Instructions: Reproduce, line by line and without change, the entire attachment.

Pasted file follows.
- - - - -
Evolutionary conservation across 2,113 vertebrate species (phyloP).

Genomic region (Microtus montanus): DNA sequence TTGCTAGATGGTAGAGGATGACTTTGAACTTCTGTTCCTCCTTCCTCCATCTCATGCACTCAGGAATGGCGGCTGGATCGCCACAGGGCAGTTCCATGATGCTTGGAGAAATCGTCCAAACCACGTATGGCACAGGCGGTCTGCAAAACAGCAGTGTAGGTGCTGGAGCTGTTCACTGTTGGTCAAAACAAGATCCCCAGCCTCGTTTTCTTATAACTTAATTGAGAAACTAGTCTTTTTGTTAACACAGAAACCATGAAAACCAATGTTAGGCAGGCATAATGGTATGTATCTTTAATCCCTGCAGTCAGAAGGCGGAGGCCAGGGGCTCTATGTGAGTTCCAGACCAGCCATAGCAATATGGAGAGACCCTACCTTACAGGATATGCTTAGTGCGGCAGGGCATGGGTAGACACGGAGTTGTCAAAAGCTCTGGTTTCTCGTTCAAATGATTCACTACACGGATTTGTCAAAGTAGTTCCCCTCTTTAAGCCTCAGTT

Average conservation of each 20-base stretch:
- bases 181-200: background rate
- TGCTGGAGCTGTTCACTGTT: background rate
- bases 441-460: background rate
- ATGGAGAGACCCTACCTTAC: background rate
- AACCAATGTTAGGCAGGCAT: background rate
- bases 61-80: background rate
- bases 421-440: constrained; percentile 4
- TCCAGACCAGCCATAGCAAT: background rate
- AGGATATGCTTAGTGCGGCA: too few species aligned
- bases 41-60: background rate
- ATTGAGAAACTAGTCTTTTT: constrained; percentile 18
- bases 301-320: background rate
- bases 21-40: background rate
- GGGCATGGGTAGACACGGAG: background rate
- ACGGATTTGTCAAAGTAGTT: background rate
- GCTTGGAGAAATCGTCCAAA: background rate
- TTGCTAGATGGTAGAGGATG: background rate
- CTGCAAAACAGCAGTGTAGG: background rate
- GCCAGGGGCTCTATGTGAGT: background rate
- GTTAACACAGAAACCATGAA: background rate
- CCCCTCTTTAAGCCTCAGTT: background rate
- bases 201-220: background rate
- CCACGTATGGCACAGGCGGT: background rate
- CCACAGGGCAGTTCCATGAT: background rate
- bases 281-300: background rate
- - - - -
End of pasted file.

Evolutionary conservation across 2,113 vertebrate species (phyloP).

Genomic region (Microtus montanus): DNA sequence TTGCTAGATGGTAGAGGATGACTTTGAACTTCTGTTCCTCCTTCCTCCATCTCATGCACTCAGGAATGGCGGCTGGATCGCCACAGGGCAGTTCCATGATGCTTGGAGAAATCGTCCAAACCACGTATGGCACAGGCGGTCTGCAAAACAGCAGTGTAGGTGCTGGAGCTGTTCACTGTTGGTCAAAACAAGATCCCCAGCCTCGTTTTCTTATAACTTAATTGAGAAACTAGTCTTTTTGTTAACACAGAAACCATGAAAACCAATGTTAGGCAGGCATAATGGTATGTATCTTTAATCCCTGCAGTCAGAAGGCGGAGGCCAGGGGCTCTATGTGAGTTCCAGACCAGCCATAGCAATATGGAGAGACCCTACCTTACAGGATATGCTTAGTGCGGCAGGGCATGGGTAGACACGGAGTTGTCAAAAGCTCTGGTTTCTCGTTCAAATGATTCACTACACGGATTTGTCAAAGTAGTTCCCCTCTTTAAGCCTCAGTT

Average conservation of each 20-base stretch:
- bases 181-200: background rate
- TGCTGGAGCTGTTCACTGTT: background rate
- bases 441-460: background rate
- ATGGAGAGACCCTACCTTAC: background rate
- AACCAATGTTAGGCAGGCAT: background rate
- bases 61-80: background rate
- bases 421-440: constrained; percentile 4
- TCCAGACCAGCCATAGCAAT: background rate
- AGGATATGCTTAGTGCGGCA: too few species aligned
- bases 41-60: background rate
- ATTGAGAAACTAGTCTTTTT: constrained; percentile 18
- bases 301-320: background rate
- bases 21-40: background rate
- GGGCATGGGTAGACACGGAG: background rate
- ACGGATTTGTCAAAGTAGTT: background rate
- GCTTGGAGAAATCGTCCAAA: background rate
- TTGCTAGATGGTAGAGGATG: background rate
- CTGCAAAACAGCAGTGTAGG: background rate
- GCCAGGGGCTCTATGTGAGT: background rate
- GTTAACACAGAAACCATGAA: background rate
- CCCCTCTTTAAGCCTCAGTT: background rate
- bases 201-220: background rate
- CCACGTATGGCACAGGCGGT: background rate
- CCACAGGGCAGTTCCATGAT: background rate
- bases 281-300: background rate